The below Video is from Neal Evan’s car (who ended up collecting my car in the accident) – I am starting to his left, racing number 75.

https://youtu.be/MIHkmHiiIx4?t=12

 

Saturday, Post-race evening – Repairing cars and bodies

 We all know the saying about opinions, and I’m sure everyone will have theirs. The stewards took the view that either driver could have yielded to avoid prior to the corner (absolutely correct), though declined to take a view on who should have (hence a racing incident). I respect their decision as independent judges.

That said – my personal view is still that when you are defending, alongside, on the inside, and you’ve left racing room so you aren’t slamming the door on exit… then you’ve done your part. If the roles were reversed and I were on the outside attempting the overtake, I would have either yielded or at least been mindful of the line taken by the driver to the inside. As otherwise, the gravel beckons.

Would I do the same again? No, but not for any other reason than standing on principles is a great way to rack up a big bill and little points. There is always another corner, another lap.

After seeing the stewards, the race was on to get the car repaired in time for Sunday – assuming I would be medically fit to race once the adrenaline had worn off and stiffness had set in. Caterham had to send staff to their base near Gatwick to get some of the more obscure parts and worked late into the night to get the car together and “stringed” (aligned).

 

Sunday, Race 2 – Patched up and ready to go again

I woke up sore but determined to “get back on the horse”, with both myself and the car cleared to race. My teammate and I worked flat out to make the final changes required to get the car prepared for yet another change in conditions – a race that started wet, then dried, and then would ultimately end up wet again. Applying a wet setup, I finished in time and Neal Evans was also able to make Race 2 despite the final repairs to his car being done in the assembly area itself!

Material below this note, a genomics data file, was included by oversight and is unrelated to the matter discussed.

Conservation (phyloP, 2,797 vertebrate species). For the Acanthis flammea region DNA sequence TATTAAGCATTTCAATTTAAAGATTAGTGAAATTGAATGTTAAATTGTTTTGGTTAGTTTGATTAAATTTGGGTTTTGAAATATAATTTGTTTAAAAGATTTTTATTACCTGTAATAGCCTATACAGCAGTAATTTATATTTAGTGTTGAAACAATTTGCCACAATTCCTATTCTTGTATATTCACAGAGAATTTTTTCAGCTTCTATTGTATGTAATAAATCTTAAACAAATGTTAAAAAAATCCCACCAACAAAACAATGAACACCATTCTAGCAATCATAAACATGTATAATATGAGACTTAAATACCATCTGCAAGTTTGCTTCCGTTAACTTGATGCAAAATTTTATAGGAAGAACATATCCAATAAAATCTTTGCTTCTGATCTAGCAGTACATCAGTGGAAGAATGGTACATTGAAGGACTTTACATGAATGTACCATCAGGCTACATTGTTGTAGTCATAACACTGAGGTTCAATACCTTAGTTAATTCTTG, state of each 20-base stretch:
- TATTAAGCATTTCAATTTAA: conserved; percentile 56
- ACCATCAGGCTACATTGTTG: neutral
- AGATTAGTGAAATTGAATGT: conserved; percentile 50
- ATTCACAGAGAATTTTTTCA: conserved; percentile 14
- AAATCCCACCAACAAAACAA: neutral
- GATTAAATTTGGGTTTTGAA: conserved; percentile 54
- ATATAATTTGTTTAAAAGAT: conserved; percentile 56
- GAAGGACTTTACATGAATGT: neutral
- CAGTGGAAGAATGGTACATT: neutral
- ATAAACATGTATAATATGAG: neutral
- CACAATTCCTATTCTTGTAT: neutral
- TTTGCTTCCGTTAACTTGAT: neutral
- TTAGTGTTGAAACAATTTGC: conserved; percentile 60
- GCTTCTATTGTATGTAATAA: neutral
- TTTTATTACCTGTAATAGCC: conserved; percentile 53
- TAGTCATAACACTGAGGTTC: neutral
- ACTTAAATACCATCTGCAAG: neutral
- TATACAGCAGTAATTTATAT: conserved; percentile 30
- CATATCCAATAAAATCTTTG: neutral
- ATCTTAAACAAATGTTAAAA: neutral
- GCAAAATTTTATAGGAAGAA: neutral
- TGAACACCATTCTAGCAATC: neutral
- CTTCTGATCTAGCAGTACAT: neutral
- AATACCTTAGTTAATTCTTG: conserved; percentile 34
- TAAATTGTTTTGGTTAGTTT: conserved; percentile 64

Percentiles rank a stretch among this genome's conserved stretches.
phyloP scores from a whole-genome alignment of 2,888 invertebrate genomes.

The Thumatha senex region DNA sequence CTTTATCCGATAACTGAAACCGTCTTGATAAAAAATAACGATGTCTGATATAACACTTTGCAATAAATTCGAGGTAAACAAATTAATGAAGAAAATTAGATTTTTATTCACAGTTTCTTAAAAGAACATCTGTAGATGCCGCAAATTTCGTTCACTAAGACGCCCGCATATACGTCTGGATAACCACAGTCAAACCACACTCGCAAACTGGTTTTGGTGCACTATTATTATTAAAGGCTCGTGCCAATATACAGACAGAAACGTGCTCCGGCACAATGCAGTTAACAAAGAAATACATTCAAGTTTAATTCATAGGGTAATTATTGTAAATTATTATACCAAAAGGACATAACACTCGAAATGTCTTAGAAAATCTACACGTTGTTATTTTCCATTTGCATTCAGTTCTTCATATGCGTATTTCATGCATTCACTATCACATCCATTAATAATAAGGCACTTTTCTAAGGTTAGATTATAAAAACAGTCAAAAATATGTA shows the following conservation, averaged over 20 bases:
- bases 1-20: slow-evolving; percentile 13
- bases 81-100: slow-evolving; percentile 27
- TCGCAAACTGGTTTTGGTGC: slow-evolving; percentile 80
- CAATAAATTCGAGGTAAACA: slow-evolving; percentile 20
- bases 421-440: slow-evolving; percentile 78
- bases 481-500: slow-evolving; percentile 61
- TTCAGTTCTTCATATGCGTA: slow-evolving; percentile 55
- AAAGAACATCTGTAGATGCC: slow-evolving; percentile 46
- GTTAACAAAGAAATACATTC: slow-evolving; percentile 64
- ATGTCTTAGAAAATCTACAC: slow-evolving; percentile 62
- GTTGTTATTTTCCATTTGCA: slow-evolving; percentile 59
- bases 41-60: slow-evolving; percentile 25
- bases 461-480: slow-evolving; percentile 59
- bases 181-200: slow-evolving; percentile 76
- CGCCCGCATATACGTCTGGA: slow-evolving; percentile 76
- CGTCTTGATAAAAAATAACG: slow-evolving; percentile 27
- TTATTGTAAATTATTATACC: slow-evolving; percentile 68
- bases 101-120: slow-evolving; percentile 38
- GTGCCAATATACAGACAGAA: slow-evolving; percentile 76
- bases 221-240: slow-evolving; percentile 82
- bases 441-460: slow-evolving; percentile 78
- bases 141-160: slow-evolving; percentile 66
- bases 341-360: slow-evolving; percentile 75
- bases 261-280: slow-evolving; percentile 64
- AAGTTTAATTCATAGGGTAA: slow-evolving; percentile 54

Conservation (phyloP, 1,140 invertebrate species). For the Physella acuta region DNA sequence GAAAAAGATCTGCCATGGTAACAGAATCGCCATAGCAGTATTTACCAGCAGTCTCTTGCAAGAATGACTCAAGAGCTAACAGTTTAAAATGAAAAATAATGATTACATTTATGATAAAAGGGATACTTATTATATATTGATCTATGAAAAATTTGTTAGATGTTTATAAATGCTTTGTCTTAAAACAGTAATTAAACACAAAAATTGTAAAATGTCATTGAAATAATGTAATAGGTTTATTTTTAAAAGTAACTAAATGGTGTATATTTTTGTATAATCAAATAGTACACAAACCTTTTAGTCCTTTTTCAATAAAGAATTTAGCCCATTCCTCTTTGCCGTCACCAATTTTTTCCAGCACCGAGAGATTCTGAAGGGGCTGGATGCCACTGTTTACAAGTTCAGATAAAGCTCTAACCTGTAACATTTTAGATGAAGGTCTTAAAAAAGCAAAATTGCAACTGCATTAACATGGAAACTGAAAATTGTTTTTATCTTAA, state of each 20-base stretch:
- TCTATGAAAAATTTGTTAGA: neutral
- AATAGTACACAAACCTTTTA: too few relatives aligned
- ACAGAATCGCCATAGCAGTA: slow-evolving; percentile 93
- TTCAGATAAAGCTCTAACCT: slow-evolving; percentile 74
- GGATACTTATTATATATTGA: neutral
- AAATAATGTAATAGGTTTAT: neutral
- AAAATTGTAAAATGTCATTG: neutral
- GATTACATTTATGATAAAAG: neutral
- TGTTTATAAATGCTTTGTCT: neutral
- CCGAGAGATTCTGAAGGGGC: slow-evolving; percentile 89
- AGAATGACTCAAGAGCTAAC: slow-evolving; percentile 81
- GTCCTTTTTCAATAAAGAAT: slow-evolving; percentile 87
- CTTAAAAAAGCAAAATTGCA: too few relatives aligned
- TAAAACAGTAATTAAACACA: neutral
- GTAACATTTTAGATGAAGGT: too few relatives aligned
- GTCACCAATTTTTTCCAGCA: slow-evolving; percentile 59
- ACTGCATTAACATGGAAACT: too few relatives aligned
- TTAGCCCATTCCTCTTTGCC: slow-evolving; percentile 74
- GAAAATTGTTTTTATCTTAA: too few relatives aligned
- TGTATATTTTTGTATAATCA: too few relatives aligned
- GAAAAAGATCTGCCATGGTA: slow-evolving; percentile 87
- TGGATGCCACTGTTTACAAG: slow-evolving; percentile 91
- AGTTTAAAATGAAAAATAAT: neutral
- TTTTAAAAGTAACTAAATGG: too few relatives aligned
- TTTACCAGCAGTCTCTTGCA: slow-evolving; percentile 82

Prior to the race I’d agreed with my (clearly stressed) other half to “take it easy”, since there had been no time at all to “shake down” the care post-repair. I also had a chat to Neal as he needed to collect just a few points in his own championship battle, so I made a gentlemen’s agreement to stay out of that (and to give him plenty of room). As a result, despite being over 0.75 seconds a lap faster than both Neal and the car he was battling in front of him, I duly held station. I came in last (excluding DNF’s) but the times showed what would have been possible had the gloves been off… Given the car was mostly a pile of bits the evening prior, I took this as a good result.

Sunday, Post-Race – Reflections and what’s next

 It wasn’t the ending I would have chosen for the formal Caterham 270R season, but with my ankle and everything else that happened I have to think that perhaps 2019 just wasn’t my year.

I have one final non-championship race scheduled this year at Cadwell Park to evaluate the Caterham Graduates Championship as a possibility for next year – the other option being a 2nd year in 270R. There is also a long list of mechanical repairs to make over the winter alongside the usual overhaul. The car will need to be re-wrapped (given the extensive panel damage and replacement from the Race 1 incident) so I’ll need to finalise a colour scheme… Perhaps it’s time for a change!

Thanks again for your support, and I’ll be sure to keep you updated here on the blog!

By developer